Friday was our first out-of-town excursion! Mom, the Hubby and I took a bus from Perugia to the nearby city of Assisi, which is a religious center and the birthplace of St. Francis of Assisi, the founder of the Franciscan religious order.
The town of Assisi is ALL hills and stairs going up. I’m sure that they must go down at some point, but it seemed like even the down hills were going up. But the walking and climbing is worth it; here’s what we saw after scaling the first hill into the city:
Piazza Inferiore di San Francesco.
This was an incredible sight. The courtyard is gigantic and the Basilica rises up high into the sky. It’s simply dazzling to approach.
Main entryway into Basilica di San Francesco.
There were monks inside of the basilica enforcing the dress code: Knees and shoulders needed to be covered. Anyone wearing spaghetti-strap, tank top or strapless shirts/dresses had to drape a navy blue sheet around their shoulders before they were allowed to walk through the basilica. Those with dresses, skirts or shorts that ended above the knees were given the same blue sheets to wrap around their waists. The dress code applied to both men and women.
Pictures were not allowed inside the Basilica, so this is all ya get from me. As an aside: The only person I saw sneaking a photo inside of the basilica was an elderly woman in a nun’s habit…I giggled. The interior was incredibly ornate – almost every surface of the walls and the high, cavernous ceiling appeared to be covered in decorative painting and murals. There were several areas for worship, and at least one service was in session as we walked by. We also went down into the underground crypt, which is said to contain the remains of St. Francis and four of his companions.
View of the countryside from the Sagrato Superiore di San Francesco.
Walking Through Town
Up, up and more up. Absolutely beautiful, but definitely up.
An arch curving over Via S. Francesco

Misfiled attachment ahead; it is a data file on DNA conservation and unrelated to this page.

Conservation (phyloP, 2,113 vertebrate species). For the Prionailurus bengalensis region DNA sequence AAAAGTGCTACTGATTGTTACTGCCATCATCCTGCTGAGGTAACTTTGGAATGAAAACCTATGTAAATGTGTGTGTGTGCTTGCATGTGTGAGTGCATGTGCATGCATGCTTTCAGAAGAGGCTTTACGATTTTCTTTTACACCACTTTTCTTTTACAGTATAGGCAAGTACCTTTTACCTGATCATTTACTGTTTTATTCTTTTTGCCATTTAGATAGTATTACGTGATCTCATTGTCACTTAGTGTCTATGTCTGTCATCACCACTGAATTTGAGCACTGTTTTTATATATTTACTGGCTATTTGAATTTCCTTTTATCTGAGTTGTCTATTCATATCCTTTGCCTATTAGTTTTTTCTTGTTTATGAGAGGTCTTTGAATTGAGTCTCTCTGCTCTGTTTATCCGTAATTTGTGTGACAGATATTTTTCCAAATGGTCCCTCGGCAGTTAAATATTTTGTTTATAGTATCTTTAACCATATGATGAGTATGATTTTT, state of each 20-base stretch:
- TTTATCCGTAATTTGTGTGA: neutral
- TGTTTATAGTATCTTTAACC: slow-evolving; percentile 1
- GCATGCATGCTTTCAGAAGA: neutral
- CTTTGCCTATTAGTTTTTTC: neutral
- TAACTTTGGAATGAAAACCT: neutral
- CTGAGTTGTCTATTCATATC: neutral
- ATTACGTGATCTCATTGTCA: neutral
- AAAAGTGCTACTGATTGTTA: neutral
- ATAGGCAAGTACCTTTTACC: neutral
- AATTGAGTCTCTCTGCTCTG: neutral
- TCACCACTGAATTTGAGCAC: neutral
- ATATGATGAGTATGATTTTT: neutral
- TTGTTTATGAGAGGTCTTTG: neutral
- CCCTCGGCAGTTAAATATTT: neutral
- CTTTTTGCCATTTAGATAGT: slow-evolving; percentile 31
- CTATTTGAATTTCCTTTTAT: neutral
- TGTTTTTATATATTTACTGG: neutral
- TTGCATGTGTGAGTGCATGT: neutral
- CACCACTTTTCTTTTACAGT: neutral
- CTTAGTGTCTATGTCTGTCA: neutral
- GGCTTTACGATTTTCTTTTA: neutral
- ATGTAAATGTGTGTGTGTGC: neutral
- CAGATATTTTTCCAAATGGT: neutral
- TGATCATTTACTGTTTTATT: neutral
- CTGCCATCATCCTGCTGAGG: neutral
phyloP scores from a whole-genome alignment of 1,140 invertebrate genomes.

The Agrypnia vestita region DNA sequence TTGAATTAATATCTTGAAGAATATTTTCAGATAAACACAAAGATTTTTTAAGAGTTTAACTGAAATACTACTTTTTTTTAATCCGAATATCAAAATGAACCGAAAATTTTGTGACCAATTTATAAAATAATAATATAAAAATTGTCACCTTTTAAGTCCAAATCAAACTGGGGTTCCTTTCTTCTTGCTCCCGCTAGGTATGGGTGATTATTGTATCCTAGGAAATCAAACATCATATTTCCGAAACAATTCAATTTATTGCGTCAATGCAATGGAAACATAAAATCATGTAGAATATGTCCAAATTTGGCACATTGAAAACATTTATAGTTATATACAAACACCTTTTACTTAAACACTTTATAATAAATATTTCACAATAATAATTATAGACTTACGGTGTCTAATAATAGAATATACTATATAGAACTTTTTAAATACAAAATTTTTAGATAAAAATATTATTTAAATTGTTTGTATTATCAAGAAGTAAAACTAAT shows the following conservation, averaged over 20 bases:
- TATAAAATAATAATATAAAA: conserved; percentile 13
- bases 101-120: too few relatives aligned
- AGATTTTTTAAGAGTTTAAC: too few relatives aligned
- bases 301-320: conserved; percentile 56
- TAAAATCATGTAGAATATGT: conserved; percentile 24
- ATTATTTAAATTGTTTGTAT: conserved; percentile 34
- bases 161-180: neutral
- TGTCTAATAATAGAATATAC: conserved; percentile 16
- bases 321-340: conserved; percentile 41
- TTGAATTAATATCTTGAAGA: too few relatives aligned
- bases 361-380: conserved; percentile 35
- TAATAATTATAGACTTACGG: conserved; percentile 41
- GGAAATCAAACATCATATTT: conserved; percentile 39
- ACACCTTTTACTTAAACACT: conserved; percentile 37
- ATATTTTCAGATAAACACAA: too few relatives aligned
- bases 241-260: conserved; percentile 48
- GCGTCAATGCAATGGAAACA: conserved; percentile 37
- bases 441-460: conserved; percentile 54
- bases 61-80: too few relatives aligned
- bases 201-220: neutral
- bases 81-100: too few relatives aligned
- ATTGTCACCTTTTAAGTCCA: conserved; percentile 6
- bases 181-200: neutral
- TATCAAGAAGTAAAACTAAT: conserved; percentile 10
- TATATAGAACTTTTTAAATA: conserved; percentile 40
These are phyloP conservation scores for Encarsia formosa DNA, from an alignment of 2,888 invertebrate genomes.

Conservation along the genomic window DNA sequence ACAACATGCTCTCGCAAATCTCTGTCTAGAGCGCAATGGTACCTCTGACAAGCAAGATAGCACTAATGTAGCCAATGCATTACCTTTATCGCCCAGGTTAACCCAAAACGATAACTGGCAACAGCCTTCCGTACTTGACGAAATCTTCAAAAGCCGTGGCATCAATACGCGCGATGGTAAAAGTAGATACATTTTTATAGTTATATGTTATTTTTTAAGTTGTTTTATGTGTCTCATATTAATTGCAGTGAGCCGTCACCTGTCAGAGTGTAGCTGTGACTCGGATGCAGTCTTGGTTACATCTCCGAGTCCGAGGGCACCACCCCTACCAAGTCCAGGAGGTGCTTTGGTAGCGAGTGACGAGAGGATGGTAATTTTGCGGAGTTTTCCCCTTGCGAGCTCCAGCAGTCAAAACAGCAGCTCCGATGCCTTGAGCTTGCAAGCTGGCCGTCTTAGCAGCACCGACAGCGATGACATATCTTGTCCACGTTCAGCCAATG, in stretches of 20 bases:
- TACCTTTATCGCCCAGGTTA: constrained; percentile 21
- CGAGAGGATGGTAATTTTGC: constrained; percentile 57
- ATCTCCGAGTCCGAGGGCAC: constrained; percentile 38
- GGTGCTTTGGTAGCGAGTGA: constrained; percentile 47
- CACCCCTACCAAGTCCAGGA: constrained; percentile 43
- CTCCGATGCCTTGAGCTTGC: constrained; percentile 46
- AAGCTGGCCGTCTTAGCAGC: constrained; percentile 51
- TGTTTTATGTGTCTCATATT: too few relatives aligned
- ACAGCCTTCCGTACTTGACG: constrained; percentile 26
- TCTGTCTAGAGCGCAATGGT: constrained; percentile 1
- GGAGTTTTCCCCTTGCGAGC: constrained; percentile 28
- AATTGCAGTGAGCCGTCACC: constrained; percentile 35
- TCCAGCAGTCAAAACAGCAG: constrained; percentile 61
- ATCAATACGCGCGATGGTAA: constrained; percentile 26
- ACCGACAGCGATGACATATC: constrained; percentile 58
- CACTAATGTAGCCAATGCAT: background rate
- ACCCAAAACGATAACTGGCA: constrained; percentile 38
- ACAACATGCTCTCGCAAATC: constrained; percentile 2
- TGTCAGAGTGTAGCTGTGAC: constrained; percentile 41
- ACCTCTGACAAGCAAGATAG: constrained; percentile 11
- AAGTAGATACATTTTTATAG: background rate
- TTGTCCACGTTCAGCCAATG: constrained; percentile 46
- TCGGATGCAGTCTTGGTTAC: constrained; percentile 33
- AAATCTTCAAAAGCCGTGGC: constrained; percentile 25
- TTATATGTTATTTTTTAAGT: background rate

Assisi has a much more touristy feel than Perugia. The city was very crowded, clutches (gaggles?) of tourists walked in packs (herds?) following tour guides waving flags over their heads, and there were several tourist shops selling Assisi/church-themed souveniers on every block of the main road.
It was 95 F in Assisi that day. I was very envious of the kids across the street from where the three of us had chosen to have drinks:
You can’t throw a stone in Assisi without hitting a monk. Which, incidentally, I wouldn’t do…it just wouldn’t be nice. These two were standing in the Piazza del Comune. I liked the backpacks and sunglasses with the brown robes.
The Piazza del Comune is surrounded by the Foro Romano, the Palazzo Comunale, and the spectacularly gigantic buildings of the Palazzo del Capitano del Popolo and the Chiesa di Santa Maria sopra Minerva. The dichotomies between architecture of the older temple of Minerva and the more “modern” palazzo is stunning. This picture is from another website because I just could not get the right perspective – the damn tall tower made capturing a good shot of both buildings really difficult.
Inside the Temple of Minerva
La Rocca Maggiore
After the Temple of Minerva we were all too tired to keep climbing, but the next bus to Perugia was still two hours away! So we did something pricey but fun: We had a taxi drive us around town and show us the sights! One of the biggest highlights of our taxi tour was a trip up to La Rocca Maggiore – a fortress on a hilltop overlooking the city center.
La Rocca Maggiore as seen from downtown Assisi
La Rocca Maggiore from town, zoomed in.
On top of Assisi – La Rocca Maggiore
View of central Assisi, seen from La Rocca Maggiore.
At the end of the day we rode back to Perugia (by taxi – long story involving a touristy, non-Italian-speaking mistake regarding bus schedules and school day vs. non-school day routes) and chilled for the rest of the evening. It was another fine day in Italy.